Washington agreed to postpone releasing a report that would have labeled China a currency manipulator. On Monday, Chinese Premier Hu Jintao and President Obama spent little time discussing this source of ongoing tension in US-China relations. Many analysts suspect that China will soon quietly adjust the value of its currency, the yuan.
Here's a short Q&A on this complex issue:
How does the value of China's currency affect the average American?
A cheap yuan makes Chinese products cheaper in the US. A stronger yuan would make TVs, computers, and other things made in China more expensive for American consumers.
Goods from China now make up nearly 20 percent of America's imports. In 2009, top imports from China included electrical equipment, apparel, toys and games, and furniture.
But US manufacturers are hurt by a cheap yuan. They say Chinese goods are sold at a sharp "discount" in the US. For example, a Chinese-made chair should sell for $100 in the US if the yuan was fairly valued, but now sells for $75, they say – undercutting American competitors, and thereby costing American jobs.
Is China's yuan really undervalued?
Most economists say, "yes." As evidence, they point to China's massive foreign-exchange reserves and its huge trade surplus.
The rapid growth in China's foreign-exchange reserves means China's central bank has bought huge numbers of US Treasury notes and other foreign currencies to keep down the value of the yuan. Last year alone China's foreign reserves increased by $450 billion, to total $2.4 trillion.
China's trade surplus means it's selling the world far more stuff than it's buying. Some observers look at that growing gap and infer that Chinese goods are too cheap abroad – and therefore, that the yuan is also too cheap.
The International Monetary Fund has also said that China's yuan is undervalued.
But a few prominent economists dispute this notion. They include Goldman Sachs's chief economist, Jim O'Neill, and Shanghai-based independent economist, Andy Xie. Mr. Xie says it's wrong to conclude from China's trade surplus that the yuan is undervalued. And he says China's yuan may even be overvalued due to speculative "hot money" that's fueling a property bubble in China and putting sharp upward pressure on its currency.
"China is in a huge mania," says Xie. "The No. 1 issue isn't the exchange rate, it's financial mania."
But don't market forces determine currency value?
China's currency markets are not free or completely open. China's central bank intervenes in its currency market to control the value of the yuan.
Here's how it works: Chinese exporters accumulate US dollars or other currencies from foreign customers. However, they need to pay their Chinese employees and suppliers in yuan.
Chinese exporters go to China's currency market to swap their dollars for yuan. With thousands of firms doing this, the demand for yuan is high. In a free currency market, this would push up the price of the yuan as demand outpaces supply.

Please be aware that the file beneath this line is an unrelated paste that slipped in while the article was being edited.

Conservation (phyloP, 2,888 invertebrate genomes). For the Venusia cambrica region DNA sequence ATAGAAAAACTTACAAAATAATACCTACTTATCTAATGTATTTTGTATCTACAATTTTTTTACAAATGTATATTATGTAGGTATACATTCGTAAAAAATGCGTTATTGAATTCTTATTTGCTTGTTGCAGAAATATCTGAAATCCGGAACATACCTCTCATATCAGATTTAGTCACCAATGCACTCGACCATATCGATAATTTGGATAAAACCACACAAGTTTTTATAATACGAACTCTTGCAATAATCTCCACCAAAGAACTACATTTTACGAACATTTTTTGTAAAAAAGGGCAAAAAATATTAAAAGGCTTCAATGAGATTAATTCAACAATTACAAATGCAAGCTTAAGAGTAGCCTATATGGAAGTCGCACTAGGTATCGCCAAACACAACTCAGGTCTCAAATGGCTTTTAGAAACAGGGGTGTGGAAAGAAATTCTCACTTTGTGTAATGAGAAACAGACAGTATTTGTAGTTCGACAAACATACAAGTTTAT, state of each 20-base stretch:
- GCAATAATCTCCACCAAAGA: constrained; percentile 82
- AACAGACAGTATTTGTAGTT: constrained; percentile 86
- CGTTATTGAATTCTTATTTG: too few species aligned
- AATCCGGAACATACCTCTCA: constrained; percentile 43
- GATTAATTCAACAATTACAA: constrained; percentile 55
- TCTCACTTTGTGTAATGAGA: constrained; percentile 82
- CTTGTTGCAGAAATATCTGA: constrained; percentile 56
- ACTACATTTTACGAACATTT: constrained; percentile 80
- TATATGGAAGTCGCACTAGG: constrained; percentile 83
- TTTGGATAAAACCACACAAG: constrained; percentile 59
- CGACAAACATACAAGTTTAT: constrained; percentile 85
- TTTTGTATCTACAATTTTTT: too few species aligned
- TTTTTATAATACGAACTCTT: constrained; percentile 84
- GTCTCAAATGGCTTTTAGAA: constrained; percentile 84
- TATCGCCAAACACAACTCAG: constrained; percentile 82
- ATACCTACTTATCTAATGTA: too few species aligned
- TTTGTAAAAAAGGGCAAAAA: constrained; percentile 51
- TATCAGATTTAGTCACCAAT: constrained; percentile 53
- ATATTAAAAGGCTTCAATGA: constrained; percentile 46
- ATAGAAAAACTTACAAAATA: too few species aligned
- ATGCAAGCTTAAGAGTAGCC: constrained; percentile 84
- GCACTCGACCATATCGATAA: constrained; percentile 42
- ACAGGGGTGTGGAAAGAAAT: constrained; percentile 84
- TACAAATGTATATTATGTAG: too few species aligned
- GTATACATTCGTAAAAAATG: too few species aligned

To prevent that from happening, China's central bank increases the market supply of yuan. It sells as many extra yuan as the market wants, targeting a rate of around 6.83 to the US dollar. "It's a massive operation," says Nicholas Lardy, a top expert on China's economy at the Peterson Institute for International Economics in Washington, D.C. "For a big economy like China's, the scale of intervention in the market is without precedent in global history."
Why is China keeping its currency undervalued?
The short answer is that it keeps Chinese exports cheap. That helps Chinese firms make money and keeps China's export-driven factories humming. A cheap yuan also means political stability in a nation where tens of millions of Chinese peasants need jobs.
Economists say China didn't necessarily set out with the goal of a cheap yuan. In the late 1990s, the yuan was pegged to the US dollar at about 8.28 to 1. No one complained then, Mr. Lardy says, because the US dollar was strengthening.
The problems started around 2001, he says, when the US dollar weakened and took the yuan with it. The US and other trading partners watched with concern as China's trade surplus grew and its foreign-exchange reserves ballooned.
By that time, a powerful interest group had formed in China in support of a cheap yuan. This group included big exporters and politicians in China's coastal provinces, Lardy says. China's currency policy fueled export sales, and kept the money rolling in and the economy booming in those regions.
The US has been pushing China to revalue the yuan for years. When might China change its policy?
China has already changed its currency policy once before. In 2005, after a few years of pressure, it allowed the yuan to begin appreciating slowly. (Policy wonks call this a "managed float" policy.) From then until 2008, the yuan quietly gained more than 20 percent against the dollar.
China stopped doing this when the global economic downturn hit. It returned to a de facto peg to the US dollar. It did this to protect its exporters and ensure economic stability amid tough global conditions.
Now, economists say Beijing is waiting for clearer signs of a strong global recovery before going back to the "managed float" policy.
Lardy expects that China may begin allowing the yuan to appreciate against the dollar "in the next few weeks," and that we could see a 4 to 6 percent appreciation against the dollar by the end of the year.
"There are a lot of good domestic reasons for China to allow the renminbi to appreciate," says Lardy, including fighting inflation and helping create more service-sector jobs.
Xie also thinks Beijing may allow the yuan to appreciate this year, but only by a small amount. "China will not be able to make a change big enough to make Americans happy – it's impossible," Xie says.